Chinese PMI Falls Again, Can Japan's Negative Rates Save the Day?
- Another rocky piece of Chinese data printed as Chinese PMI hit a new 3-year low. We discussed the difficulty in dealing with Chinese data in our recent special report, and this most recent set of PMI prints further highlights the conundrum that global investors continue to deal with.
- Global equities outside of China are relatively stable after Friday’s burst on the back of the BoJ’s move to negative rates; but a portion of these rallies may have been end-of-month-flows. The coming days will show us the follow-through impact of the BoJ’s move.
- Negative rates are still very much experimental. Europe has seen negative rates for over a year now, but with the BoJ joining the club; will the deflationary forces of negative rates be too great for the global economy to offset?
The week has started off with another rough piece of data as China just posted a 3-year low Manufacturing PMI print. Levels below 50 indicate contraction, and we’ve been there for some time now. We printed right at 50 for last July and fell below in August. We’ve been sub-50 ever since, and last night saw a new low come in at 49.4.
Data taken from China National Bureau of Statistics; prepared by James Stanley
This is the ‘official’ Chinese PMI number, and that’s an important distinction from the Caixin PMI that’s a 3rd party data point provided by Markit (was formerly provided by HSBC). That number actually tilted up slightly in this weekend’s print, albeit still well into contractionary territory at 48.4. This is what really seemed to spark last month’s chaos as that number came in well below expectations at 48.2, re-firing fears of a hard landing in China. The fact that the Caixin number moved up slightly despite the contraction in the official PMI print has helped to offset some of that concern, because last month after the Caixin disappointment Chinese stocks had to be halted (twice in a few days actually) and last night the Shanghai Composite only moved lower by -1.78% while the Shenzhen Composite was down by -1.04%.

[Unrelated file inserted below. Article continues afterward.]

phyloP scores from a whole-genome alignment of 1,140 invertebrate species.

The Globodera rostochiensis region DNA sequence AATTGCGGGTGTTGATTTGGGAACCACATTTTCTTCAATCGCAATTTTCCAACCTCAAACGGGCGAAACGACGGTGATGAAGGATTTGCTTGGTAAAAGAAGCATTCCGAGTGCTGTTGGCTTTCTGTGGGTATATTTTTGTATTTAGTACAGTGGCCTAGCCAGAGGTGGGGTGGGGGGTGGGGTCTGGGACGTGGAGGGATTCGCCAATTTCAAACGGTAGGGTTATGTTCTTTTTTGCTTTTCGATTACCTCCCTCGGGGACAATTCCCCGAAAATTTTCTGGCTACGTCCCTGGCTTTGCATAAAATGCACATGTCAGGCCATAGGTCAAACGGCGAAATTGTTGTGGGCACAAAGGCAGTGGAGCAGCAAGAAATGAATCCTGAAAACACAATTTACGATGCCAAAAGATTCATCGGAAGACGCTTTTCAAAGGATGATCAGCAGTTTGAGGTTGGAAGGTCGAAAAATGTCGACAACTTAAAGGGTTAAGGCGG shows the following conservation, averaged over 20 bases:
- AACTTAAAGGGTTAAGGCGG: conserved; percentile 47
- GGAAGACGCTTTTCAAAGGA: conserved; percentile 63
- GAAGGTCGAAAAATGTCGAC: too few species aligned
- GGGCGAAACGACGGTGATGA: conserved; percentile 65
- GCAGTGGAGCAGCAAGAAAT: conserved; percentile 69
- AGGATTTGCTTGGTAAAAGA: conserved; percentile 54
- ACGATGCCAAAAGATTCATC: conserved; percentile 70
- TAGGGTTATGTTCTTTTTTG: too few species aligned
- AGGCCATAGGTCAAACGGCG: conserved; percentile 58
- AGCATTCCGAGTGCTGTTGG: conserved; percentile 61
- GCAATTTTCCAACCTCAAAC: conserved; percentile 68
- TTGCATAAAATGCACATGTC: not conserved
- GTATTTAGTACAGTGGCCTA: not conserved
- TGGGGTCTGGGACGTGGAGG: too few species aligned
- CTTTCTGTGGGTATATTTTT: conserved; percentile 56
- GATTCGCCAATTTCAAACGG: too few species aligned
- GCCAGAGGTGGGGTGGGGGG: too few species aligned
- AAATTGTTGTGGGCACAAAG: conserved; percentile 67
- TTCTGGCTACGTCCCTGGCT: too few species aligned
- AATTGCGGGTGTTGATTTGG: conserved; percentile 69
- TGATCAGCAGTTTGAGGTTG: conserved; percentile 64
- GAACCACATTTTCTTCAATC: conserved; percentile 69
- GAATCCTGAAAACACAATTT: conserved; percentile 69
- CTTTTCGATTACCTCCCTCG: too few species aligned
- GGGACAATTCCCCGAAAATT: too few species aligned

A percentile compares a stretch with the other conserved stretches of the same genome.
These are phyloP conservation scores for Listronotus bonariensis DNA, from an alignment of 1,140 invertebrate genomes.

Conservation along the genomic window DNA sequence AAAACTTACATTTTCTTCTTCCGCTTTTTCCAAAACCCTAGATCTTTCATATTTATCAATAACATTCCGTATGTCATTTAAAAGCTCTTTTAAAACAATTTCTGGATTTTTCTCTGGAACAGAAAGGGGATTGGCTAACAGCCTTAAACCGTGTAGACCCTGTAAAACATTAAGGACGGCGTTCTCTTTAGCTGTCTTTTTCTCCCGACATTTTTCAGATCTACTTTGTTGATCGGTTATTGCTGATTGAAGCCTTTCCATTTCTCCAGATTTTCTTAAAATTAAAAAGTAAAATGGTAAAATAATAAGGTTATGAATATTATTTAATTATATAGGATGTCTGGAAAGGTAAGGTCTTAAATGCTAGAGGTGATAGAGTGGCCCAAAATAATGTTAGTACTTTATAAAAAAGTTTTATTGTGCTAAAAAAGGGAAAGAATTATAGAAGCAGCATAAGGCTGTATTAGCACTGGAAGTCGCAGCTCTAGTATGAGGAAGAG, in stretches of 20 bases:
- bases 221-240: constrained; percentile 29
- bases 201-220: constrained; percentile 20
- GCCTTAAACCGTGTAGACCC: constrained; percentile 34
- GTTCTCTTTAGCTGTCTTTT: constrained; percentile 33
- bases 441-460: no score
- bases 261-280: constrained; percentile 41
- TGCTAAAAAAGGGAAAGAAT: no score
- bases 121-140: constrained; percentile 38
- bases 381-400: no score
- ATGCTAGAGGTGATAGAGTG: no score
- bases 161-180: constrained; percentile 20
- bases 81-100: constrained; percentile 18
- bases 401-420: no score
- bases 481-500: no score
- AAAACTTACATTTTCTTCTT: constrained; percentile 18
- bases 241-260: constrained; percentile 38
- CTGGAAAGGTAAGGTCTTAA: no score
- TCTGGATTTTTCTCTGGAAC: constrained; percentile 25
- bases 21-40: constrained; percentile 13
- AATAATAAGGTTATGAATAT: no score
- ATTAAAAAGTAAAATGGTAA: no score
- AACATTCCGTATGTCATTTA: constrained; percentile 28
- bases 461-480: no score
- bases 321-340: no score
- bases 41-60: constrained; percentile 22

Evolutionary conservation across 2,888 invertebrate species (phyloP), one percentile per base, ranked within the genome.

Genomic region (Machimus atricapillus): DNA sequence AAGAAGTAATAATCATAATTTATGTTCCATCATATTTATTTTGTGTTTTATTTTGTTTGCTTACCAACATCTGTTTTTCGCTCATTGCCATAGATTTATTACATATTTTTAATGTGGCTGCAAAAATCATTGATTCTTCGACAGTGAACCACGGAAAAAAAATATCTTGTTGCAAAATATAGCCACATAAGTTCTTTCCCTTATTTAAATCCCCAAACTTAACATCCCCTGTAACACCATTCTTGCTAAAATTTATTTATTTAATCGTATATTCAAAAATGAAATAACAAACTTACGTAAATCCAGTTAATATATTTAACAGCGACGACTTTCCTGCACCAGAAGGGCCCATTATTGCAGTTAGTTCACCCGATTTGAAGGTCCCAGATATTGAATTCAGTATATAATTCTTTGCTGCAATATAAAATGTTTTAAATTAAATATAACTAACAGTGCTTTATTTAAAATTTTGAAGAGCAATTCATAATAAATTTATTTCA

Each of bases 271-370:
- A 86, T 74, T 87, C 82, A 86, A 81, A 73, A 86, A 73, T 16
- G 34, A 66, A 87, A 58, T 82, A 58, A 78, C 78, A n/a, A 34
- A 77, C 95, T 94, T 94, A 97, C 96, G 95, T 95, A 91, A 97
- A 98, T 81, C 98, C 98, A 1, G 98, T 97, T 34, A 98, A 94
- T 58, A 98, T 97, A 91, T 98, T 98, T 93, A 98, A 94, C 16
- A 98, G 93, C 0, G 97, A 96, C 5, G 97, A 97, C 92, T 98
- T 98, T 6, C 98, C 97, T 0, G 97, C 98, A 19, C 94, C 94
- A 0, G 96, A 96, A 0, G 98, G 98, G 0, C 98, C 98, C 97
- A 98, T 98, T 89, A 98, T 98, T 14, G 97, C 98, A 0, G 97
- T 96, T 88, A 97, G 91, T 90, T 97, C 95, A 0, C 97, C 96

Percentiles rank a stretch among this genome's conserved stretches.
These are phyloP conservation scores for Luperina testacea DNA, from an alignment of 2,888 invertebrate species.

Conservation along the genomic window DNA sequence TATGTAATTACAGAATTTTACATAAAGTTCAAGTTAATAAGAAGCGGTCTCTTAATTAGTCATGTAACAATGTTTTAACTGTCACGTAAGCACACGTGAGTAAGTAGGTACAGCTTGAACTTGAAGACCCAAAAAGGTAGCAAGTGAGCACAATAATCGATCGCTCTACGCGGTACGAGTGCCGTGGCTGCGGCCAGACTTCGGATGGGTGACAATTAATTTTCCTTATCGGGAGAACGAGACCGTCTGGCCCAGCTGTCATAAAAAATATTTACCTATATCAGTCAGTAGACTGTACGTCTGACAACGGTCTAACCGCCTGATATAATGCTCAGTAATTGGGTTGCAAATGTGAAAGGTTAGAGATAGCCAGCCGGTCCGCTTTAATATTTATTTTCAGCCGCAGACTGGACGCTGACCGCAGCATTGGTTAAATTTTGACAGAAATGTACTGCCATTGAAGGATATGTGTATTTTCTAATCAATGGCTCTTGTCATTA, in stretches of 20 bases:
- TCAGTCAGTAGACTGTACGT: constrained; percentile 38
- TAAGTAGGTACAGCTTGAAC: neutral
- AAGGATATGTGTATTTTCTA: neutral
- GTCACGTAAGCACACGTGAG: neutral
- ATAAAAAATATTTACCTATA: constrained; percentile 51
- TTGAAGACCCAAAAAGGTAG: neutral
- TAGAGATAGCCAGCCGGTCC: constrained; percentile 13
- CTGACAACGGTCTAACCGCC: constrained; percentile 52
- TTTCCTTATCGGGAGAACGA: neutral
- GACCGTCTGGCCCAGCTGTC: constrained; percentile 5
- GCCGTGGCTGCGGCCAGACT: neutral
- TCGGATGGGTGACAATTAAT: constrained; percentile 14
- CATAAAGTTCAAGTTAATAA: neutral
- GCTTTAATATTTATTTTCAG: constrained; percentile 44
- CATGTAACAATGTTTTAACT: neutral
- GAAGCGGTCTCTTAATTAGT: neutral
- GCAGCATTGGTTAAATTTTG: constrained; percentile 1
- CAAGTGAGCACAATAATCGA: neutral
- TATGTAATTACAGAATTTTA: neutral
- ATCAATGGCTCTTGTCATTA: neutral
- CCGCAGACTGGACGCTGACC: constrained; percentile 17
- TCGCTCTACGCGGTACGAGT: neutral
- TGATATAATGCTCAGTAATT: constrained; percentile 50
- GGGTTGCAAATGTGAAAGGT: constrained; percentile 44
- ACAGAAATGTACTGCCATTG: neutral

This somewhat highlights the difficulty in analyzing China, especially right now as so much is changing. The second PMI print is watched so closely because some question the statistics that the government provides. I’m not saying that they should be questioned; I’m also not saying that they shouldn’t. I’m merely pointing out that we’re in a situation where investors have begun to feel fear creep into markets throughout January and that type of uncertainty is rarely a good thing.
With this most recent bout of selling, the Shanghai Composite has put in a couple of different bearish connotations. The first, and perhaps most significant is the break below the psychological level of 3,000. This zone had provided support during the painful August/September move, and eventually Chinese stocks moved into an up-ward sloping trend-channel. That channel broke right around the time the Fed hiked rates. The second connotation is what denotes that we may be in for some continuation; and that is the continuation of lower-lows and lower-highs since the beginning of the year. This is a price action indication that the trend lower may not yet be over, as moves higher are merely opportunities for longs to bail out at a slightly better price.
Data taken from Yahoo Finance; prepared by James Stanley
Global Stocks ex-China are relatively stable after Friday’s burst: Friday saw huge jumps in global equity markets outside of China, and the big driver appeared to be Japan’s cut to negative rates. This likely has some pull in the matter, but don’t discredit the fact that it was the last day of a huge month just after a year that many hedge funds under-performed. Meaning, for those that rode trends for 7 or 8% during the month, it could look pretty attractive to close some positions and realize those profits so that the monthly return number locks in some of those gains. This is called ‘window dressing’ and it happens way more often than it should.